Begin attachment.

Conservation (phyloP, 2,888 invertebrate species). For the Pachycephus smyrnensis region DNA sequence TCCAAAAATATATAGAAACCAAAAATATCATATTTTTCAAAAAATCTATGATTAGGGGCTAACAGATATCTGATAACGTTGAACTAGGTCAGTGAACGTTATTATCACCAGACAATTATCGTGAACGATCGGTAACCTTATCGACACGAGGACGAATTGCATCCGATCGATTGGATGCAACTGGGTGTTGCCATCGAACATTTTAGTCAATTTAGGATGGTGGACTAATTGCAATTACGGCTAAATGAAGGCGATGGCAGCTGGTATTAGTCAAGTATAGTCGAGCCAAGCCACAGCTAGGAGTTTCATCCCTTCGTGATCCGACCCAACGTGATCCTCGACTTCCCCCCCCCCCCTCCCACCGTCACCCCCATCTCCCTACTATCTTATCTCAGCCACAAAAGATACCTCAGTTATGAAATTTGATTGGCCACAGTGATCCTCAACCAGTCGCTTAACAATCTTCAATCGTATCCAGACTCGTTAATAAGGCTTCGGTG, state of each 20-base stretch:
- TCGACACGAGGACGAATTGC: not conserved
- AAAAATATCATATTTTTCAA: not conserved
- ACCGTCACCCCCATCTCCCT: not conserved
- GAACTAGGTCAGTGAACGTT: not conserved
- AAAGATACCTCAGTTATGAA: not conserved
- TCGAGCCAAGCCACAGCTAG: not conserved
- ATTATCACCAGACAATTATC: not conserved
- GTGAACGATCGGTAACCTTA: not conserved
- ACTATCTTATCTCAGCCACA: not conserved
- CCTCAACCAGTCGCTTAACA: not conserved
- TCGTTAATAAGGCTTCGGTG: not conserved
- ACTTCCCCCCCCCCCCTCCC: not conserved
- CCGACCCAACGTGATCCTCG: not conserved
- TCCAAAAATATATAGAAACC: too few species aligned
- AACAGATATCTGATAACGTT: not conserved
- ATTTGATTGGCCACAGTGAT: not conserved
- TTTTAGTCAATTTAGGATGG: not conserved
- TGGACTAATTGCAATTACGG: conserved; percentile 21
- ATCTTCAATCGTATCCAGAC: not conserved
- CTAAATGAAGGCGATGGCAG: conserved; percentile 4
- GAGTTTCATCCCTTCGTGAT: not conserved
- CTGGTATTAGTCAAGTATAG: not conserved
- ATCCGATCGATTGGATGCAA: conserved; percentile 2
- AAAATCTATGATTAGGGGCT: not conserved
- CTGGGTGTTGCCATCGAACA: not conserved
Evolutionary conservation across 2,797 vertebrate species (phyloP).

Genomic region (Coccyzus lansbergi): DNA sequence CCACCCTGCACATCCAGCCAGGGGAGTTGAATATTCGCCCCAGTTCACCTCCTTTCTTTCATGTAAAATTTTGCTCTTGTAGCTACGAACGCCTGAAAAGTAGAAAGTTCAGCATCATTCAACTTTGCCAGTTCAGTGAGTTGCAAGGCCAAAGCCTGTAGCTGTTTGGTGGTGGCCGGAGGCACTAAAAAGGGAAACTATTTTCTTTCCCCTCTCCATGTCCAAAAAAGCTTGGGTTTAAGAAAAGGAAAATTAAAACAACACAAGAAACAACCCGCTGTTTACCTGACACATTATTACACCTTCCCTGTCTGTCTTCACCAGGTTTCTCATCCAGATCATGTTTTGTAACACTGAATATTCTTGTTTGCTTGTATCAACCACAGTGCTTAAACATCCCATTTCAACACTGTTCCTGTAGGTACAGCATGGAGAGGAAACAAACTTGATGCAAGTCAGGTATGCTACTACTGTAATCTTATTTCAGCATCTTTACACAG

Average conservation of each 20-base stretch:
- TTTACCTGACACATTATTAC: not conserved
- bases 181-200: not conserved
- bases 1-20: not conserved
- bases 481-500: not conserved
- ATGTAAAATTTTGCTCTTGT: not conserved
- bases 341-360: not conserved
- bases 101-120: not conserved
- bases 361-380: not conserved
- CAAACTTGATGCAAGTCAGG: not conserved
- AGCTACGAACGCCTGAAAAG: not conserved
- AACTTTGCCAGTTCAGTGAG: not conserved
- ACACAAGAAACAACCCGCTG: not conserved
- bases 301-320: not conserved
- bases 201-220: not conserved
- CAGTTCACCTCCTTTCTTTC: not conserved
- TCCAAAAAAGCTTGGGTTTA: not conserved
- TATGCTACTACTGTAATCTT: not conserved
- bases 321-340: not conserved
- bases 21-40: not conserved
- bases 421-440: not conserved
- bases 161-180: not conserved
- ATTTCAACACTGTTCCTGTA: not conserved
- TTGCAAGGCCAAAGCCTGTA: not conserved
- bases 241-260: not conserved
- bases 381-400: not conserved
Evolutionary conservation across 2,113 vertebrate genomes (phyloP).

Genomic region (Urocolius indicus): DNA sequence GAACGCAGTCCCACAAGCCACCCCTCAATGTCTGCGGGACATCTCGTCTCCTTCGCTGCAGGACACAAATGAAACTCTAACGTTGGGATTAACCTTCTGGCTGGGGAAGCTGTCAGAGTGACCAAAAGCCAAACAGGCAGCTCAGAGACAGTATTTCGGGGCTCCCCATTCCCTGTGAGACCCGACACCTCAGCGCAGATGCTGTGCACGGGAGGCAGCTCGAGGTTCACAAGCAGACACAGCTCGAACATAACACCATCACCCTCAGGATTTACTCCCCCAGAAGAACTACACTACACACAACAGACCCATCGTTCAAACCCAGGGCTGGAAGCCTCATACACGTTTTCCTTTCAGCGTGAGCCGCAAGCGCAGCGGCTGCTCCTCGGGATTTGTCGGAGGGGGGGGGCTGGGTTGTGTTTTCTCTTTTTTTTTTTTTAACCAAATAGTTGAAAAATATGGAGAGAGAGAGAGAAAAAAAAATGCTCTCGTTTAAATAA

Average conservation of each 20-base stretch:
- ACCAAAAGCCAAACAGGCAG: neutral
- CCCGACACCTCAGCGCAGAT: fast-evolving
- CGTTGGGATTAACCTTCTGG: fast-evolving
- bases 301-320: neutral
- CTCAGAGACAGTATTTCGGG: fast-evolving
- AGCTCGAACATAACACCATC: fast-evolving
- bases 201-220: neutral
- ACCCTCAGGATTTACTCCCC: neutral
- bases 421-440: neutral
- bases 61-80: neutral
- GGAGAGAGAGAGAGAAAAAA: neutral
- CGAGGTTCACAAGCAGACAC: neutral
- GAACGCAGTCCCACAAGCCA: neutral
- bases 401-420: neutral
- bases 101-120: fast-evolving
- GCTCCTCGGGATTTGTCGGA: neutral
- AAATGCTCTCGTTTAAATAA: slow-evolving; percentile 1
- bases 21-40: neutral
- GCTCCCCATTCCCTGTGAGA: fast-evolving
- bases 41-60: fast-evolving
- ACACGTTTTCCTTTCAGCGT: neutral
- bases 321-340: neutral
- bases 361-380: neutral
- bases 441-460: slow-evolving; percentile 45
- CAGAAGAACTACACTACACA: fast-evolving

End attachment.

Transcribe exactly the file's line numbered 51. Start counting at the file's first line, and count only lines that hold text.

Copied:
- ATTTCAACACTGTTCCTGTA: not conserved